Keep those legs moving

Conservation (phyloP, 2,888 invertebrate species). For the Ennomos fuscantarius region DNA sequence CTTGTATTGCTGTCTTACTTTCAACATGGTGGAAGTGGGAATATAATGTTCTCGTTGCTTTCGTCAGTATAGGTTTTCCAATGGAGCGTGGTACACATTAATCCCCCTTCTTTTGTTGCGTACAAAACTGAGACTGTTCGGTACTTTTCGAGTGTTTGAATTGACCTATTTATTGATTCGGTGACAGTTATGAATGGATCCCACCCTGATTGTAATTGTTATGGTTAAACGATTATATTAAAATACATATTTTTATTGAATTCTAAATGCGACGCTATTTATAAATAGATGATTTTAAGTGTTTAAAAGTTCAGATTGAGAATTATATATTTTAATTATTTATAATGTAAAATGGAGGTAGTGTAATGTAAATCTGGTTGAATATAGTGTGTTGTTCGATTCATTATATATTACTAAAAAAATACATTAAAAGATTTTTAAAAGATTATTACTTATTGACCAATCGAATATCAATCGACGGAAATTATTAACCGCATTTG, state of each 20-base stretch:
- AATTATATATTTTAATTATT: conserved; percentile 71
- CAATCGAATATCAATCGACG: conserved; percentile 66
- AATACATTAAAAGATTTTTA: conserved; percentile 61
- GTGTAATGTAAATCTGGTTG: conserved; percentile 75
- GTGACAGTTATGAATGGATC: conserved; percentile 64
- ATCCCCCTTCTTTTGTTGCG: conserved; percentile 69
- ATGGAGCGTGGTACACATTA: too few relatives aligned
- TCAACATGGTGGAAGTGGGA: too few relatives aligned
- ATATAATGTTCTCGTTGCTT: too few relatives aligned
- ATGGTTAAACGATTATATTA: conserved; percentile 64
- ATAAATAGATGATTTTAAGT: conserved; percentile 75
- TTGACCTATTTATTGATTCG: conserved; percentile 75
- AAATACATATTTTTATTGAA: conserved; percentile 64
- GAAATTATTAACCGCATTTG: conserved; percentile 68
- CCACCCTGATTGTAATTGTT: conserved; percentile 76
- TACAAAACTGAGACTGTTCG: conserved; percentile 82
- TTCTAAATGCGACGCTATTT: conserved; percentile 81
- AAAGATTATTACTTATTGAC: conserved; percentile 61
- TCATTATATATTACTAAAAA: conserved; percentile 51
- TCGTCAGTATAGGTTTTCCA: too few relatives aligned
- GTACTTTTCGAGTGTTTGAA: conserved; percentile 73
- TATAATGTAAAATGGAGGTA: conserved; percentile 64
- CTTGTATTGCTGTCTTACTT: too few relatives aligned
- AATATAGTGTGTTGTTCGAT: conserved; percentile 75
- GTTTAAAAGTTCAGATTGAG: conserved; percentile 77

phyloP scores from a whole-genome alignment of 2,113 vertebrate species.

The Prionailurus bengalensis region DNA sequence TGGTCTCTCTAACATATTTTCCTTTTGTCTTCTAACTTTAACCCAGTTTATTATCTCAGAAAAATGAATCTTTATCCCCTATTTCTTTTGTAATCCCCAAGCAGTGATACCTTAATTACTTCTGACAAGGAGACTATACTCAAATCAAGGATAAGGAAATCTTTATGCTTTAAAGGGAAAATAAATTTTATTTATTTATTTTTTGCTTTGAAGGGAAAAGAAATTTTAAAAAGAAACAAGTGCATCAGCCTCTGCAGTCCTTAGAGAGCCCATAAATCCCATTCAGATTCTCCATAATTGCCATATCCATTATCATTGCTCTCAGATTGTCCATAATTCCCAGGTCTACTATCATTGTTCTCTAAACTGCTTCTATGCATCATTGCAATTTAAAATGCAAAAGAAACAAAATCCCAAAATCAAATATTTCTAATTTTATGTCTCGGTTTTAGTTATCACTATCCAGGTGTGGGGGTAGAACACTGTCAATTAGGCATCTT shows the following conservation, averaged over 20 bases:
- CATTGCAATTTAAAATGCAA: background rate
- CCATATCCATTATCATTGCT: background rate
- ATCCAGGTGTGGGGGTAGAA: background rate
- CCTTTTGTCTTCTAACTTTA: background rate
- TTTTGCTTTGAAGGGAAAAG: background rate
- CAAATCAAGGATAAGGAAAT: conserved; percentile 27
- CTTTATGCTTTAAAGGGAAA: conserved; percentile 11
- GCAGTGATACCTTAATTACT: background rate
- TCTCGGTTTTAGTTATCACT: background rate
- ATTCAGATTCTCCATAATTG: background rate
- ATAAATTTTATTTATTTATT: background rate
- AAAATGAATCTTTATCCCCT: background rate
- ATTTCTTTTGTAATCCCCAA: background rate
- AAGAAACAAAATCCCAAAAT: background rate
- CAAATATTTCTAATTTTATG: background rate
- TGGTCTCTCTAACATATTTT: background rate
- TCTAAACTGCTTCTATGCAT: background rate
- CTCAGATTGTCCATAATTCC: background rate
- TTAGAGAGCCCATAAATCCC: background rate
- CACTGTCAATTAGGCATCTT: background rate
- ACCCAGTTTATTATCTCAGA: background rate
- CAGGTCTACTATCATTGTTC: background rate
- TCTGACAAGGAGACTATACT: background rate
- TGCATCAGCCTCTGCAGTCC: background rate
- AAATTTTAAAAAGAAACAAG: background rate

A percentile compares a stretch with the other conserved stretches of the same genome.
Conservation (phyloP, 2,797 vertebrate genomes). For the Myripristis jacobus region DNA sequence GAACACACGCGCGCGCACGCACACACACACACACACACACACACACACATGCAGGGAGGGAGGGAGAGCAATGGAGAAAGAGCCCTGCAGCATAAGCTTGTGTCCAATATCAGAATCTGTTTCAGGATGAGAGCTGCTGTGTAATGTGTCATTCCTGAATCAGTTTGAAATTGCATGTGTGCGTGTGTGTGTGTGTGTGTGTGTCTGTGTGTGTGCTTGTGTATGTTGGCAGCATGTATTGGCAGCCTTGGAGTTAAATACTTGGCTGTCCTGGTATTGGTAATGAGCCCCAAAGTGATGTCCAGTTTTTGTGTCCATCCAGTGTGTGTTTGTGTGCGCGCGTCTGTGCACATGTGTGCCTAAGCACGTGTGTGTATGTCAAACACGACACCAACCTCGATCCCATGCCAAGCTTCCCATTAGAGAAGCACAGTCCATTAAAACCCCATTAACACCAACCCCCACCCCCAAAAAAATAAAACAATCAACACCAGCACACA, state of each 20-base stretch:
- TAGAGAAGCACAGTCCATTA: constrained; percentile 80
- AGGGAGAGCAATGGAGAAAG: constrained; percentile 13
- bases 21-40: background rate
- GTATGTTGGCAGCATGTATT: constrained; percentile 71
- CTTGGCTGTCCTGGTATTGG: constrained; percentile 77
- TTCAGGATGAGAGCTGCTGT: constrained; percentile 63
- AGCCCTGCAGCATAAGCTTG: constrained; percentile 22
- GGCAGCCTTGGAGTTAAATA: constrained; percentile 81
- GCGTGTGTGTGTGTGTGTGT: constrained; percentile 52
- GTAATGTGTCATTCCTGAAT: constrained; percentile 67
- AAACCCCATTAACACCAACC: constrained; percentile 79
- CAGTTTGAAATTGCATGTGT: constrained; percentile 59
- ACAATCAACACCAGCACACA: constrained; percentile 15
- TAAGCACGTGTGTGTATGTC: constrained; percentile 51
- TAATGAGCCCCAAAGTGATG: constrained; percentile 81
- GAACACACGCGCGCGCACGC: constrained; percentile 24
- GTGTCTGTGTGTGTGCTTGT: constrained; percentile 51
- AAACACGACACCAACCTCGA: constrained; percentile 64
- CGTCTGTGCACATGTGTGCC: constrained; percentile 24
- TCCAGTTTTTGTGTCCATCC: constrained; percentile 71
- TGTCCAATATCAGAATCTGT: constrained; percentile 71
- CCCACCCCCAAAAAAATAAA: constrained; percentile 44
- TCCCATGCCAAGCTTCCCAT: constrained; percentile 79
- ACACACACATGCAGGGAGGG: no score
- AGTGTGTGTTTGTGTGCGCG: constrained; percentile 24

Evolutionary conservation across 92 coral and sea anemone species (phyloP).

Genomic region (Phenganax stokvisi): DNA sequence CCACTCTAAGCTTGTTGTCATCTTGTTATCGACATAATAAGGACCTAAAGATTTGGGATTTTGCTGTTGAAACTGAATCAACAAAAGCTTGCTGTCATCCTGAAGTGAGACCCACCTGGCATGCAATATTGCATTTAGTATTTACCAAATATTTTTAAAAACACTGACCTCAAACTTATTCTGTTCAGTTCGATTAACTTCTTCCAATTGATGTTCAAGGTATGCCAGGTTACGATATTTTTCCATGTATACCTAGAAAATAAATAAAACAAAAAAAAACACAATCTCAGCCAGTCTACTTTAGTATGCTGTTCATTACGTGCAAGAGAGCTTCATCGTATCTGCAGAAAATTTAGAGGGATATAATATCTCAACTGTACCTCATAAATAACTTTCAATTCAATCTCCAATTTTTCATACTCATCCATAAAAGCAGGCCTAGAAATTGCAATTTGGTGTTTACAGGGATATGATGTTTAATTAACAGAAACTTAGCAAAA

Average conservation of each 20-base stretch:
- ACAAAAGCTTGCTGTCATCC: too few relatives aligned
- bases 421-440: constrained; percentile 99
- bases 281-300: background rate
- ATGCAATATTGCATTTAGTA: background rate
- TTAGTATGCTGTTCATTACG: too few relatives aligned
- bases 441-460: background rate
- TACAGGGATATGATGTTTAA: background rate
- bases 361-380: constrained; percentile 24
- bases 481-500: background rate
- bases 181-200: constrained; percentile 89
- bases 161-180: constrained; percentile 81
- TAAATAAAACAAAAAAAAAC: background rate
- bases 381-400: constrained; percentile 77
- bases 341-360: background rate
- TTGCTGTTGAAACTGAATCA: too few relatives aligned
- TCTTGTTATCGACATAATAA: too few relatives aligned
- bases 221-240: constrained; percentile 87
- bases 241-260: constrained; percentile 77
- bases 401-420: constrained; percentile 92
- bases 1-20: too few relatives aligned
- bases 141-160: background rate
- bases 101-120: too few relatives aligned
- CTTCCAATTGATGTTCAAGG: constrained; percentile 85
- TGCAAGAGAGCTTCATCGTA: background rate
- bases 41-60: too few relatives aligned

first_imgKeep those legs movingOn 1 Oct 2001 in Personnel Today Related posts:No related photos. Previous Article Next Article Comments are closed. Economyclass syndrome does not discriminate – even business class travellers are atrisk. The latest research about travellers’ thrombosis is discussed.  By Hazel CullinaneTravelhealth advice for business travellers is provided by many sources includingindependent travel clinics, GP practices and occupational health departments.However, much of this advice has concentrated on travel health risks whileabroad and not on the health risks associated with the journey itself.Theissue of travellers’ thrombosis or the misleading term “economy classsyndrome” has created much media attention over the last year since thetragic death of 28-year-old Emma Christofensen of a pulmonary embolism (PE),following a flight from Australia to London. The issue of aviation health hasalso captured the attention of the House of Lords, with the Select Committee onScience and Technology producing a report on air travel and health, in November2001. This was following extensive oral and written evidence from variousparties including the airline industry, aircraft manufacturers, passengerinterest groups and medical experts. Whilethe media has raised the issue of travellers’ thrombosis it has also raisedpublic concern regarding the safety of air travel. Air travel is regarded asone of the safest forms of transport with nearly two billion passengerstravelling globally every year2. With the number of business travellersdoubling over the last 20 years occupational health practitioners are wellplaced to provide advice on travel health and related aviation health issues. Thisarticle aims to provide information and advice for occupational healthpractitioners to address the issue of travellers’ thrombosis with theirorganisation’s business travellers.Whatis travellers’ thrombosis?Ithas been known for many years that slowing of venous flow or stagnation ofblood can be a risk factor for the development of deep vein thrombosis (DVT)3.Immobility can slow circulation. This is one of the reasons why health careprofessionals encourage patients to mobilise early following surgery, and useother preventative measures including prophylactic anti-embolic stockings andanticoagulants. The calf muscles, by contracting and relaxing, exert a pumpaction on the deep veins, so sitting for prolonged periods without changingposition slows venous return, particularly in the lower legs. Circulation maybe further hindered by the compression of the popliteal vein against the edgeof the seat. Venous flow velocity has been shown to be two-thirds less sittingthan if supine4. Althoughthe term economy class syndrome was first coined by Cruickshank and colleagues4and has recently been widely used by the media, based on the theory that acramped seated position is a significant factor in the development of DVT andPE, travellers’ thrombosis can also occur in first or business class5. Equally,the risk of DVT can be associated with other forms of transport where prolongedimmobility occurs, such as during train, car and coach journeys6. The House ofLords Select Committee recommended that health care professionals and othersshould stop using the misleading term economy class syndrome but instead useflight-related DVT or travellers’ thrombosis1.Signsand symptoms Smallblood clots, which may be reabsorbed by the body, do not necessarily result inany signs or symptoms. However if the blood clot enlarges it can cause painand/or swelling of the leg, increased tenderness, redness and warmth duringtravel or even several days afterwards. DVTs are not dangerous butcomplications can arise. If part of the blood clot breaks off it can travel inthe circulatory system and block a blood vessel resulting in an embolus. Oneper cent of all people with DVT develop a PE7. While this event is rare it canbe life threatening. IncidenceAshighlighted by the House of Lords’ Select Committee report, the true incidenceof travellers’ thrombosis is unknown and further research is required1. Theincidence of deep vein thrombosis in the general population below the age of 40years is thought to be 1 per 3000 per annum8 with the incidence rate increasingwith age. Researchfindings Itis not only immobilisation that is a risk factor for deep vein thrombosis butalso a prolonged seated position. In 1940, Dr Keith Simpson, a Londonpathologist reported a six-fold increase in people dying as a result of DVTstravelling to their lungs during the blackouts of the Second World War. Theyoccurred in people who sat in crowded air raid shelters on deck-chairs, with thepopliteal vein obstructed against the wooden slat of the chair. The problem wasresolved with the introduction of sleeping bunks. Since1940 there have been several case reports of people experiencing DVT and PEfollowing long haul travel, including Homans in 1954 who identified two casesof DVT9. Since then there have been over 250 published cases of DVT thought tobe associated with travel. Unfortunatelymost of the early reports recorded single or small numbers of cases. There havebeen only a few case control studies to investigate any association betweentravel and the development of a DVT. However, the findings do not appear tocorrelate. Ferrariand colleagues’ case control study conducted in a cardiac unit in a Frenchhospital located close to an international airport found that a history ofrecent air travel occurred in 39 subjects (24.5 per cent) in the DVT group,compared to 12 cases (7.5 per cent) in the control group. Historyof travel occurred almost four times more frequently in the DVT group (oddsratio of 3.98)6, but the incidence of DVT was higher in subjects who had arecent history of car travel (28 cases) than train (2 cases) and air travel (9cases). The mean duration of travel was 5.4 hours. Kraaijenhagenand co-workers’ study  included a cohortof 1,911 patients, of which 463 (24 per cent) were diagnosed with DVT. Thirtytwo patients with DVT were compared to 104 controls where suspected DVT hadbeen ruled out. A history of prolonged travel by air, car, bus, train or boatof more than three continuous hours was investigated. Mean duration of travelwas found to be longer than seven hours. As only four of the DVT patients werefound to have a history of travel compared to 13 of the patients without DVT,no correlation was found between travel and DVT. Itcould be argued that not all confounding factors were controlled, as it ispossible that patients who had travelled had developed clots which may havespontaneously lysed and therefore they could have been assigned to the controlgroup. It could also be argued that Ferrari et al6 might have introducedreferral bias by having a prior knowledge of a history of recent long-distancetravel in the cases. Alarge retrospective study was conducted in the north of England over a 12-monthperiod in five hospitals serving a relatively fixed population of 650,000.Allpatients with DVT were asked whether they had travelled in the four weeks priorto diagnosis. It was found that only 24 cases were identified out of a total of634 cases giving an incidence of 0.4 per 10,00010. It is thought that theincidence of DVT in air travellers is small and therefore large prospectivecase control studies are required to examine symptomatic travellers for thedevelopment of travellers’ thrombosis. Riskfactors Variousrisk factors have been recognised for DVT from studies on surgical patients. Preventivemeasures Thereis little research regarding preventive measures for travellers’ thrombosis.Recently Scurr et al conducted a small randomised prospective control study tolook at the efficacy of using graduated compression stockings for airtravellers11. The study included 200 passengers over the age of 50 who wereflying long haul with a flight duration of at least eight hours. Bloodscreening, including for factor V Leiden deficiency, D-dimers and, whereappropriate, thombophilia screens and venous ultrasonography were conductedboth before and after travel. Onegroup wore below-knee graduated elastic compression stockings, the other groupdid not. Twelve passengers who did not wear the stockings developed signs ofDVT but were asymptomatic. No passengers who wore the stockings developed avenous clot. However, four of the passengers who wore  stockings developed superficial thrombophlebitis. While thefindings appear to support the case for compression stockings, not allconfounding factors were controlled, such as delays in taking D-dimersresulting in negative results but positive ultrasonography. It could also beargued that diagnosis of DVT was not confirmed by venography even thoughD-dimers were negative. The incidence of DVT was high in the study (10 percent). It could also be argued that while the study design tried to eradicatebias, the technicians carrying out ultrasonography may have been influenced bypatients discussing their experience of the flight including whether or notthey wore stockings. Subjects were also over the age of 50 and therefore theirage would put them at higher risk. Thefindings did not indicate any incidence of serious complications. BothVirgin Atlantic Airways and British Airways have special assistance departmentswho are able to advise health professionals and passengers on fitness to fly. Useof aspirinTheuse of aspirin is controversial. Aspirin has been used as a preventive measurefor heart attacks. However, further research is required to show if anybenefits can be derived for prevention of DVT. It is also important to notethat some people who take aspirin will have a gastric bleed or allergicreaction. Aswith any medication, the person should be made aware of possible side effectsand contra-indications before use. Exerciseequipment Thereare many pieces of equipment that have recently been designed to encouragepeople to exercise during a flight. The use of such equipment is up to theindividual. Gentleexercises to increase circulation can be carried out in the seat. The majorityof airlines display appropriate exercises either in in-flight magazines, inpassenger health leaflets or on in-flight entertainment systems. Post-travelItis important to inform travellers that if they do develop swollen, painful legsor breathing difficulties after a long journey they should see a local doctoras a matter of urgency. Futureresearch Ithas been recognised by the House of Lords and the World Health Organisationthat further research is required on the incidence of travellers’thrombosis,  the risk factors,preventative measures and whether there is anything intrinsic to air travelthat increases the risk of DVT.Researchersin Australia are trying to acquire funding from the Australian government toset up a multicentre case control study involving 1,600 DVT cases and 1,600matched controls, aiming at testing all modes of transport and the incidence oftravellers’ thrombosis.TheWorld Health Organisation, in collaboration with airlines through IATA, is alsoaddressing the issue of research. Study protocols are currently beingdeveloped. The UK Government, through the Department of Health, the Departmentof Transport, local government and the regions have set up an interdepartmentalAviation Health Working Group to oversee further research and to provide adviceto air travellers and the airline industry. SummaryItis important that travel health advice does not concentrate solely on thehealth risks while abroad but also includes advice on the health risksassociated with the journey. With the correct advice occupational healthpractitioners can play a significant role in advising their business travellersabout the prevention of travellers’ thrombosis. HazelCullinane, a former OH manager at Virgin Atlantic, now works with BUPAReferences1.House of Lords (1999-2000) Fifth Report, Select Committee on Science andTechnology, London: Stationary Office. 2.CAA (1999) Passengers at Gatwick, Heathrow and Manchester Airports in 1998(CAP703), CAA.3.Henriksen O (1976) Local nervous mechanism in regulation of blood flow in humansubcutaneous tissue. Acta Physiologica Scandinavica, 97:385-391.4.Cruickshank  JN, Gorlin R, Jennett R(1988) Air travel and thrombotic episodes. The economy class syndrome. Lancet ,27: 497-498.5.Ernsting J, Nicholson AN, Rainford DJ (1999) Aviation medicine, 661.Butterworth Heinemann.6.Ferrari E, Chevallier T, Chapelier A, et al (1999) Travel as a risk factor forvenous thromboembolic disease. A case study. Chest, 115: 440-444.7.Kakkar VV et al (1975) Lancet, ii: 45-51.8.Anderson F A et al (1991) Archives of .Internal Medicine, 151(5): 933-938.9.Homans J (1954) Thrombosis of the leg veins due to prolonged sitting. NewEngland Journal of Medicine, 250:148-149.10.Kesteven PLJ (2000) Travellers thrombosis. Thorax 55(Suppl 1): S32-S36.11.ScurrJH, Machin SJ, Baile-King, Mackie IJ, McDonald S & Smith PD (2001)Frequency and prevention of symptomless deep-vein thrombosis in long-haulflights: a randomised trial. Lancet, 357:9267.UsefulwebsitesHealthAdvice to Travellers:      www.doh.gov.uk/traveladvice/Departmentof Health website:  www.doh.gov.ukFCOwebsite:                           www.fco.gov.uk/travel/Knowbefore you go:                www.fco.gov.uk/knowbeforeyougoBritishAirways:                        www.britishairways.com/health/VirginAtlantic:                          www.virgin-atlantic.com/Riskfactors–People over 40 years of age–People with a history of DVT/PE or strong family history–Women who are pregnant or have had baby in the last six weeks–Previous or current history of malignant disease, heart failure or circulationproblems or who have undergone recent surgery or have injured the lower limbs–People with a current or previous history of a blood disorder that affectsblood clotting such as Factor V Leiden deficiency  –People who are dehydrated–Women taking the contraceptive pill –There is some debate as to whether obesity or current tobacco smoking aresignificant risk factors for DVT PreventivemeasuresAllpassengers should:–Avoid dehydration by limiting alcohol and caffeine-containing drinks prior toand during the flight and drink plenty of non-alcoholic drinks–Exercise calf muscles by pumping feet on the floor either standing or sittingevery 30 minutes during the journey–Take short walks around the aircraft when safe to do so, ie when seat beltsigns are off, or around the departure lounge if flight is severely delayed–Avoid sitting with legs crossed, ideally sit with feet flat on the floor orsupported by a footrest–Ideally avoid taking sleeping tablets–Breathe deeply to help improve circulationPassengerswith predisposing factors should also:–Consider wearing compression stockings, measured and fitted correctly, before theyflyIfpassengers have: –A previous or current history of clotting disorders –A family history of clotting conditions–A history of cancer –Had recent major surgery –Had a recent stroke they should consult their doctor regardingtheir fitness to fly and the possible use of a prophylactic anti-coagulant suchas low molecular heparin last_img read more